Taking a cruise down the Chicago River is definitely one of the best ways for city sightseeing. In 2013, I joined my friends Matthew and Gretchen in the guided 75-minute Chicago Architectural River Cruise. We enjoyed our time from this vantage point, as it was very educational and inspiring to admire the spectacular architectural highlights. Even if you’re only visiting for a day or two, put this activity on your list. Among the additional architectural landmarks I was impressed were: the two circular towers of Marina City, which look like giant corncobs as a symbolic tribute to the farming industry; the reflective, green-tinted curved edifice of the Post-Modern 333 West Wacker Drive Building; and the glamorous Trump International Tower, the second tallest building in Chicago.
The tallest building in Chicago is the glass-and-steel 110-story Willis Tower that stands at 1,454 ft. It was built in 1973 to be the Sears National Headquarters, and was the world’s tallest structure at that time. When I first visited the observatory called Skydeck on the 103rd floor during my first visit, it was still called Sears Tower. In 2009, it was renamed Willis Tower. In 2010, Burj Khalifa in Dubai opened as the new world’s highest building.
The Willis Tower is Chicago’s number one paid tourist attraction. Take a quick ascent to the clouds, as the elevator ride to the glass-enclosed deck takes only 70 seconds. Overlooking Lake Michigan on the east side, the panoramic views are stunning. On my second time, I experienced the Ledge – the newly added glass-floored platform that extends out of the deck where you can look directly down at the city view with some fear factor.
Located close to many of the major attractions and bordered by Michigan Avenue in downtown Chicago is the Millennium Park. It is an architectural and art-filled jewel that opened in 2004 to celebrate the 21st century. It provides recreation and entertainment all year round, either free summer concerts, or an ice-skating rink during winter. This is my favorite place in all of Chicago, and I made sure I spent leisure time here in my last three visits.
The centerpiece is the iconic elliptical-shaped sculpture officially called Cloud Gate, and nicknamed “The Bean”. The huge sculpture is a masterpiece by renowned British sculptor Anish Kapoor. It has a highly polished, mirror-like stainless steel surface inspired by liquid mercury, as seen as visual effects in science-fiction movies.
The Cloud Gate has quickly become Chicago’s most iconic sight. It anchors the downtown park, and its shiny exterior of this 110-ton sculpture reflects the park, the surrounding skyline, and the excited tourists. Do not forget to take a fun selfie by the Bean, despite it being ubiquitous on social media platforms like Facebook and Instagram.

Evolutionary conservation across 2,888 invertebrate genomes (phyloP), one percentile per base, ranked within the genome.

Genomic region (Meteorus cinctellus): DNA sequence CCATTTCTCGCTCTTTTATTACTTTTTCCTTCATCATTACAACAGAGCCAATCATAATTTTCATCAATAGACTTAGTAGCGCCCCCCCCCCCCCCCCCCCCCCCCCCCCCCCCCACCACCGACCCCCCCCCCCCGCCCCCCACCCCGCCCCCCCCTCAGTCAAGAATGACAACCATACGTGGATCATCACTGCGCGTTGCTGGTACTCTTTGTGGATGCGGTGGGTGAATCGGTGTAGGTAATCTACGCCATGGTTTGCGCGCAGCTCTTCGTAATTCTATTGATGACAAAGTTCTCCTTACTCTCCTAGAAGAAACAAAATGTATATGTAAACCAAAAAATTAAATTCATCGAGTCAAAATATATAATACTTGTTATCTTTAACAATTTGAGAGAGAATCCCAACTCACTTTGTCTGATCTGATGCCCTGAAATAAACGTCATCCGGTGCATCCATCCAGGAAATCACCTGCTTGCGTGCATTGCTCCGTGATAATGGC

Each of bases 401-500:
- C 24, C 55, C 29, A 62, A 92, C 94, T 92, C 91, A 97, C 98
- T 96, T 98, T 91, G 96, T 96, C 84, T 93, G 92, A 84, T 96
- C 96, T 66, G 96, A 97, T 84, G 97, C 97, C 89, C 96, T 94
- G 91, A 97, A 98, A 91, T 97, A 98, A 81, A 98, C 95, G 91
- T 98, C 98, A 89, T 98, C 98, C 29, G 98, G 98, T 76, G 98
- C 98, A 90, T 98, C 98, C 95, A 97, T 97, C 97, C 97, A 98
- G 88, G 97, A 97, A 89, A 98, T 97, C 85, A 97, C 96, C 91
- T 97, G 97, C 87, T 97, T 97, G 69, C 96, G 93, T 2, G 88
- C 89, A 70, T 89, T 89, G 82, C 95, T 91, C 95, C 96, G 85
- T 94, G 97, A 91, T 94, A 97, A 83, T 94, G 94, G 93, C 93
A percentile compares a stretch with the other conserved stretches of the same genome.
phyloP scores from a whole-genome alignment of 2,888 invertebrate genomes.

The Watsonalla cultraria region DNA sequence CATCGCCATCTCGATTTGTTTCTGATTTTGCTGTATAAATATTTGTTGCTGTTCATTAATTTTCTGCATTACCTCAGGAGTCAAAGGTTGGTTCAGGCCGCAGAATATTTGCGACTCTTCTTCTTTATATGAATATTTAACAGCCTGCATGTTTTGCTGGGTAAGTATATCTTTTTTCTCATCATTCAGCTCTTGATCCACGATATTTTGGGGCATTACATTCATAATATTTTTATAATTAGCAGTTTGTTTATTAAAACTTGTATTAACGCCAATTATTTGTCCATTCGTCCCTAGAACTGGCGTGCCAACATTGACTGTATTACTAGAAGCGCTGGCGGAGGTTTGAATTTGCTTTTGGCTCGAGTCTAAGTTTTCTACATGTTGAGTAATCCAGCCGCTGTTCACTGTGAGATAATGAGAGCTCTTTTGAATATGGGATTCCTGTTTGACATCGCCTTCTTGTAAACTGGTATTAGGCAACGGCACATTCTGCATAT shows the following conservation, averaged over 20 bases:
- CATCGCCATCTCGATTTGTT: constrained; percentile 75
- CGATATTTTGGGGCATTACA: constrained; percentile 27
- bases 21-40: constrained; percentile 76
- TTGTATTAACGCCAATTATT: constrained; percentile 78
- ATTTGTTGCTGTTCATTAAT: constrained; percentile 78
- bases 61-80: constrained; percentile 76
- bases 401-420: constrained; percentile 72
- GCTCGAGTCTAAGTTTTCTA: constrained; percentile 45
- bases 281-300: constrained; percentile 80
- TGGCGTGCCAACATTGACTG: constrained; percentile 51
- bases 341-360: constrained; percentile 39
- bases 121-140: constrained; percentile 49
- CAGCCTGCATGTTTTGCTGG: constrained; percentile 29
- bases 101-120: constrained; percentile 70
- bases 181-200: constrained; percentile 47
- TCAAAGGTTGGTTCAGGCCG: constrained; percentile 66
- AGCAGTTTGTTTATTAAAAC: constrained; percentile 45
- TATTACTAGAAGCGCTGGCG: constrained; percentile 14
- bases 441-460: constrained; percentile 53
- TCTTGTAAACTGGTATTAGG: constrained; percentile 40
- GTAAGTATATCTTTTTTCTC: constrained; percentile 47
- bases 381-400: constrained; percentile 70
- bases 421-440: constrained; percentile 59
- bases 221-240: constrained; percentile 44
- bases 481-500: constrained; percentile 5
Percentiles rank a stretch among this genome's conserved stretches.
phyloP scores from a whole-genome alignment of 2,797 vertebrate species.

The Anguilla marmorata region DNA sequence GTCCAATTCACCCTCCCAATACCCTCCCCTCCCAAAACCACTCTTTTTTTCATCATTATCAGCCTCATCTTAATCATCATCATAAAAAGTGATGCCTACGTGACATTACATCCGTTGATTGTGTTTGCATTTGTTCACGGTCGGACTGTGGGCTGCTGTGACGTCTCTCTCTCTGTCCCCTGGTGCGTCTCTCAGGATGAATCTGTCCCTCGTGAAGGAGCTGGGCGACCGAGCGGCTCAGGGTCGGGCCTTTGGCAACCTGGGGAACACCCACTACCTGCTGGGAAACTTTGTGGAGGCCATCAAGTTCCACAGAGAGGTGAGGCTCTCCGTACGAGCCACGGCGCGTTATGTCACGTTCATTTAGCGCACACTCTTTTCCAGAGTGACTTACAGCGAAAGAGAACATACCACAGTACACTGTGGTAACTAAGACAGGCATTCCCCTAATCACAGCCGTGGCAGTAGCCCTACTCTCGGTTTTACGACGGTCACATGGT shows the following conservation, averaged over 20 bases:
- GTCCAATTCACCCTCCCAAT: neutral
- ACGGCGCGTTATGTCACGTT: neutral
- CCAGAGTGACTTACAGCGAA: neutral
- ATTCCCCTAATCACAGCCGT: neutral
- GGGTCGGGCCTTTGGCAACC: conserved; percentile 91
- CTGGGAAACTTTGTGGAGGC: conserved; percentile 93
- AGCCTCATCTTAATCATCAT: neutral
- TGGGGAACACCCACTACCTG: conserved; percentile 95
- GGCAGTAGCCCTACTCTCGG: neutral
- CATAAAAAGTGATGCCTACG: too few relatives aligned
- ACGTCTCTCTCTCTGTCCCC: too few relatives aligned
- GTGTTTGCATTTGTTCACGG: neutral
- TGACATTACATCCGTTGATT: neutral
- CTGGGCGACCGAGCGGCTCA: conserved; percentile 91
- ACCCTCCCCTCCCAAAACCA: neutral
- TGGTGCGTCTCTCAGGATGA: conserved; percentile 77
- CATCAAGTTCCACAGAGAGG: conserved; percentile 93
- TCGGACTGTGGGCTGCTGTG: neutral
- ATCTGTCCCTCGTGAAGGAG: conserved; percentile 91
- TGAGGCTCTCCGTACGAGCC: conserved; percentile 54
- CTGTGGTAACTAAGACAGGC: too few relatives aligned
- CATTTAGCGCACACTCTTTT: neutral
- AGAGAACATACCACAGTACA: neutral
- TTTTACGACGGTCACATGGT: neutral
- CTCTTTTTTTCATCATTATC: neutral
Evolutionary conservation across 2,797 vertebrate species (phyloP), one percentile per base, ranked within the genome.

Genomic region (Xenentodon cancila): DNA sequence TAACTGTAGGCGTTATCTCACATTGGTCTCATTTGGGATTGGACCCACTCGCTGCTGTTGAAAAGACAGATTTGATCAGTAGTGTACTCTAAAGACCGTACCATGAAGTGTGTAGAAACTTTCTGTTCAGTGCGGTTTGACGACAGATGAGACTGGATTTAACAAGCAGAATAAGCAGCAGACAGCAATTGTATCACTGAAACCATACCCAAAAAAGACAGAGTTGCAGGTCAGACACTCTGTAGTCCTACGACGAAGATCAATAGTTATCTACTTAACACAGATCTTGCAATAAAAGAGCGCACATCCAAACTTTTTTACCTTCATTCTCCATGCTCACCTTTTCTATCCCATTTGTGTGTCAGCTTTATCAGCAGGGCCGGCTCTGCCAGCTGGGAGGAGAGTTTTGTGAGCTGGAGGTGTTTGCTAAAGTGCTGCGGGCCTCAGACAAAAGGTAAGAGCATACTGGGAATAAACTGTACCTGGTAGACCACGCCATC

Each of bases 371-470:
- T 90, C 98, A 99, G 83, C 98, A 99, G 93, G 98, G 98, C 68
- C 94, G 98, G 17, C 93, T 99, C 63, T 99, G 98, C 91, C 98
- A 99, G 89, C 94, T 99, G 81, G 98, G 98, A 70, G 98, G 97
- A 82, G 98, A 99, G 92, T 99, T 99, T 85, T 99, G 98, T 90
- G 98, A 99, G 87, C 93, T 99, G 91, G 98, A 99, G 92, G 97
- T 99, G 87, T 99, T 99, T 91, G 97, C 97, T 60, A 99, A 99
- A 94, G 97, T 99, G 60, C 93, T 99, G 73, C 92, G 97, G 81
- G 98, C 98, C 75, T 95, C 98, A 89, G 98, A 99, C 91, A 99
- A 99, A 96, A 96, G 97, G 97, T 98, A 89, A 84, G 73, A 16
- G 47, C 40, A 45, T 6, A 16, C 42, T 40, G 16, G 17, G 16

Another showpiece is the soaring beauty of the outdoor Jay Pritzker Pavilion. It is the venue of several summer music festivals and concerts. The unique design features a “billowing stainless steel headdress with petals” reaching out into the sky that frames the concert stage. The pavilion and lawn beneath this lovely canopy can accommodate up to 14,000 people. Another top attraction is the Crown Fountain, which is composed of two fascinating 50-ft glass blocks that project video images of Chicago locals, whose mouths open to sprout water down below.
Navy Pier is the newest “old jewel” in Chicago’s crown and iconic part of the Chicago skyline. Stretching into Lake Michigan, it originally opened in 1916 as a municipal wharf and a shipping facility. In World War II, the US Navy took over and used it as a naval training facility; hence, the name. In 1995, it opened in its present incarnation as a modern amusement and cultural park, becoming one of Chicago’s most popular tourist attractions. Navy Pier comes to life in the summer, with live music, special events and fireworks display. The attractions, lakefront views and the cool breeze kept me busy one whole morning during my last trip.
Today, Navy Pier is a recreational center, where you can enjoy gardens, shops, restaurants, concerts venues, and theater. Adding fanfare to the park, there is a 150-ft Ferris wheel and an old-fashion carousel at Navy Pier. The Ferris wheel offers fine views of the lake during the day, and is illuminated at night, visible from anywhere on the Lake Shore Drive. Other entertainment activities include a 3D Imax Theater, the Chicago Shakespeare Theater, the Crystal Gardens, an ice skating rink, and the Chicago Children’s Museum. Several boat cruises leave from here on various sightseeing excursions.
There is more to see in Chicago than what I can write in this travelogue. The art museums are world-class, the Art Institute of Chicago being the most famous. There are other green parks, the most celebrated is Grant Park. Here you can find the beautiful Buckingham Fountain and the Museum Campus at the lakefront, home to the Field Museum, the Adler Planetarium, and Shedd Aquarium. Chicago is a sports town where the passion is deep among fans. You can watch the Cubs at Wrigley Field, or watch basketball at the United Center, the house that Chicago Bulls superstar Michael Jordan built.
Chicago has always been a favorite destination of mine, not just for being the home of my wonderful friends whom I enjoy visiting, but also for the plethora of attractions that make every trip exciting and memorable. From the visual delights of the soaring skyscrapers, to the endless fun in Navy Pier and the Millennium Park, and to the multitude of fine museums, Chicago has always something for everyone’s interest. There are more hidden gems in Chicago that travelers like me need to explore, see and experience. When the COVID-19 health crisis ends and it is safe to travel again, another visit to Chicago is very likely.